The global pharmaceutical industry has seen tremendous growth over the past few decades. However, complex nature of the industry coupled with frequent breakthroughs has made it a favorite subject of scrutiny. Adding to that, the COVID-19 pandemic has accelerated pharmaceutical industry challenges. Along with COVID-19 vaccine, the industry has seen a spike in the production of cell and gene therapy treatments, biologics, and other large-molecule products that demand unique storage conditions to maintain sterility of the drug throughout its shelf life or until it is administered.
Since most high-risk pharmaceutical products are filled and sealed in combination devices, it’s critical for manufacturers to ensure that the components function well together. Hence, design and distribution considerations are critical to the early design of both the drug and the container. Manufacturing inconsistencies and tolerance differences in packages containing multiple components are primary contributors to distribution issues. Often, such inconsistencies result in container closure failure, causing serious implications down the supply chain. For instance, glass vials and pre-filled syringes may not seal properly at critical fill-finish closure points. Such a failure can cause oxygen or other environmental contaminants to enter the product and compromise the efficacy of the drug in the barrel. At this point, it is critical to use the most precise leak testing method possible.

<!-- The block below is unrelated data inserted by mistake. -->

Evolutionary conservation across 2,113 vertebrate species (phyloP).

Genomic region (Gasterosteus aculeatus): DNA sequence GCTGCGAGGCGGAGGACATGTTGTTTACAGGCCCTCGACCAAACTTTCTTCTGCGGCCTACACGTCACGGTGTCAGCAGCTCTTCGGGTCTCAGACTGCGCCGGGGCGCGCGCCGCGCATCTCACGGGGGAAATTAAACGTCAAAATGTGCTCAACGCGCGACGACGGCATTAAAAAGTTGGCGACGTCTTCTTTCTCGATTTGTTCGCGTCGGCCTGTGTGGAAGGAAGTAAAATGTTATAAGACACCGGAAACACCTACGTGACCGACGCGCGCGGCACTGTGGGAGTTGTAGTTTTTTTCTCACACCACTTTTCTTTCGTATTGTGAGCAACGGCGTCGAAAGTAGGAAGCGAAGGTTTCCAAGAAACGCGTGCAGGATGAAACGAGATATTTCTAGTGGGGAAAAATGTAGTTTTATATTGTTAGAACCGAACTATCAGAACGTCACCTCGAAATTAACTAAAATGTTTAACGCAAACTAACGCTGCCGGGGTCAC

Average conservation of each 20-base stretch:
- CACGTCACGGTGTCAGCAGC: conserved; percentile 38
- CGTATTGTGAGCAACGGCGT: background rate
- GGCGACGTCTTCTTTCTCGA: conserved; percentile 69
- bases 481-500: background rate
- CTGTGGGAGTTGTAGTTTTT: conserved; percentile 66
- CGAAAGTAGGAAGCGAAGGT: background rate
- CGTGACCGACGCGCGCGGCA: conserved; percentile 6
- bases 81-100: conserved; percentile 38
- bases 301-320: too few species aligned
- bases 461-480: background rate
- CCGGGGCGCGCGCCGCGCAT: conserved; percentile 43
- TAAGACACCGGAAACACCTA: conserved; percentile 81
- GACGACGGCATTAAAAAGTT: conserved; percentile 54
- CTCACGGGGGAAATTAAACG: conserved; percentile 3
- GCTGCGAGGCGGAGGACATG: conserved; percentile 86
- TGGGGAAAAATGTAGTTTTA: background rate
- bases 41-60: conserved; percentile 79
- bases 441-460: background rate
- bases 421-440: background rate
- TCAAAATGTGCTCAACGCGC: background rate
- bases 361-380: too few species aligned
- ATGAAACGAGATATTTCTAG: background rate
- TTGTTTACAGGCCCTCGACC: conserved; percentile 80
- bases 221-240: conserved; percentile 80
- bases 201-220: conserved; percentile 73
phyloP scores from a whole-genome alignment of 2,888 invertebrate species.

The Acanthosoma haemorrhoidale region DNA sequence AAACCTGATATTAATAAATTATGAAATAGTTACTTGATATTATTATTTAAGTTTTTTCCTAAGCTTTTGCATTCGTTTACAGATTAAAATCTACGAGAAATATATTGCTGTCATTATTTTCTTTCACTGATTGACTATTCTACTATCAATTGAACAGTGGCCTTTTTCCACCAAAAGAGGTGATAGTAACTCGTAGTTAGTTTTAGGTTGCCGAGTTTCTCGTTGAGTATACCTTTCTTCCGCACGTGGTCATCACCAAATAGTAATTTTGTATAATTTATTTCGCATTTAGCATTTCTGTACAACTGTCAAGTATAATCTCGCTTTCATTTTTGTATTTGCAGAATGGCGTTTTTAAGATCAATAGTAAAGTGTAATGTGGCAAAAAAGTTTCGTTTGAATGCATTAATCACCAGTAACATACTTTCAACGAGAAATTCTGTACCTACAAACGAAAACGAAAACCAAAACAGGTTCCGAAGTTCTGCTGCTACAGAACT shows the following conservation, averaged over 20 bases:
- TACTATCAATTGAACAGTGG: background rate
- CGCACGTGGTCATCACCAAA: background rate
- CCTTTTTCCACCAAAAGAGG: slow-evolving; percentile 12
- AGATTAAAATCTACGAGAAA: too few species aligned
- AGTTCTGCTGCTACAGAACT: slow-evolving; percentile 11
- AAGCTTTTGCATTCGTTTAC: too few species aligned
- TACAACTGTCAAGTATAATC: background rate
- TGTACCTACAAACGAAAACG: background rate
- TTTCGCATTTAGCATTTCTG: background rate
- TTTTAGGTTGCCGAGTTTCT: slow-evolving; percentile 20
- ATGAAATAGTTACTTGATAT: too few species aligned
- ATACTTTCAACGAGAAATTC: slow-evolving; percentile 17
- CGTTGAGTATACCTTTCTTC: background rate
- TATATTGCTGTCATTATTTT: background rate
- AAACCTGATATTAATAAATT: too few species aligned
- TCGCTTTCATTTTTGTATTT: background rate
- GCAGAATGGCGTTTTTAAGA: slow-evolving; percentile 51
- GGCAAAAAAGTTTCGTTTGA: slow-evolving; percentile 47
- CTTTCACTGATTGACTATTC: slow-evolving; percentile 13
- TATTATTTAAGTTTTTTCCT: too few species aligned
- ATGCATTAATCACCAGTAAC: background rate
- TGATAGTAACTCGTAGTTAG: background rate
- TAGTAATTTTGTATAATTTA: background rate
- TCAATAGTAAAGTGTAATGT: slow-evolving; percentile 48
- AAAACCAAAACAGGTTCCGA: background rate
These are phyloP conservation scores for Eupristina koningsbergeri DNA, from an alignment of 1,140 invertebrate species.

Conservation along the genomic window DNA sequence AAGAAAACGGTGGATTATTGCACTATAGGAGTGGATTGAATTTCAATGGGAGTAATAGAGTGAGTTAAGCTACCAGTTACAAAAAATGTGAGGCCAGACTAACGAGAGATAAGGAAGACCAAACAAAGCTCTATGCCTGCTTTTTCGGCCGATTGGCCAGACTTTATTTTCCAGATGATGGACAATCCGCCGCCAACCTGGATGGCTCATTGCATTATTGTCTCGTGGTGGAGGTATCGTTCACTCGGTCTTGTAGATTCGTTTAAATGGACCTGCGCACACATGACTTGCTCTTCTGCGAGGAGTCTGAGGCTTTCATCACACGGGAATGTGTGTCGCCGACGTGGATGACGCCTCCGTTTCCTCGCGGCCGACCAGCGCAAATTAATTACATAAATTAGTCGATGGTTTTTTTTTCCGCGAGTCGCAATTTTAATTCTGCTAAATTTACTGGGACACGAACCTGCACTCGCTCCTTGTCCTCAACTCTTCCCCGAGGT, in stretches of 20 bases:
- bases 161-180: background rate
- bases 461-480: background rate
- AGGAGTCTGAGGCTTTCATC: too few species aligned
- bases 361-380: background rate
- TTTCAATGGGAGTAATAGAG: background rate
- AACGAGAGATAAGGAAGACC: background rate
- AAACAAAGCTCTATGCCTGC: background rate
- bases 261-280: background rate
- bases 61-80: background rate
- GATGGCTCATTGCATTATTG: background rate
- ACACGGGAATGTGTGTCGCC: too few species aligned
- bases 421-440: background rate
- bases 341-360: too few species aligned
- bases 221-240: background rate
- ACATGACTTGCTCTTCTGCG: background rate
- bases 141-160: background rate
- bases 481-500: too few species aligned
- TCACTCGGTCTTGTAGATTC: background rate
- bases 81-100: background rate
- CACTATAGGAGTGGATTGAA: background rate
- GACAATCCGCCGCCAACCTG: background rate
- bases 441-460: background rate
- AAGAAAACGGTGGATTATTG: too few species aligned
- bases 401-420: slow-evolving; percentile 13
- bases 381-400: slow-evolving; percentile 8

In such situations, helium leak detection is the most effective sensitive test for ensuring container closure integrity. By utilizing helium leak detection early in development, companies can make considerable improvements in the quality of their drug delivery system. This not only saves cost and time, but will also raise standards of safety.
Understanding helium leak detection technology
Helium is used as a tracer gas because it is non-toxic, non-flammable, non-condensable and its presence in the atmosphere is not more than 5ppm.Being the second smallest molecule on the periodic table, helium can expose virtually any opening. Further, helium does not react with other materials, so it is relatively safe to use. Under this method, a helium leak detector otherwise known as Mass Spectrometer Leak Detector (MSLD) is used to identify and calculate size of the leak. The test part is first connected to a leak detector and then the tracer gas, helium is introduced. In the presence of a leak, helium escapes from the test parts and this partial pressure is measured and results are displayed on the meter.
Applications of Helium Leak testing
- Ensuring Container Closure Integrity
- Selecting closure formulation and configuration
- Seal integrity monitoring during stability studies
- Extremely valuable in early stage pharmaceutical product package system development
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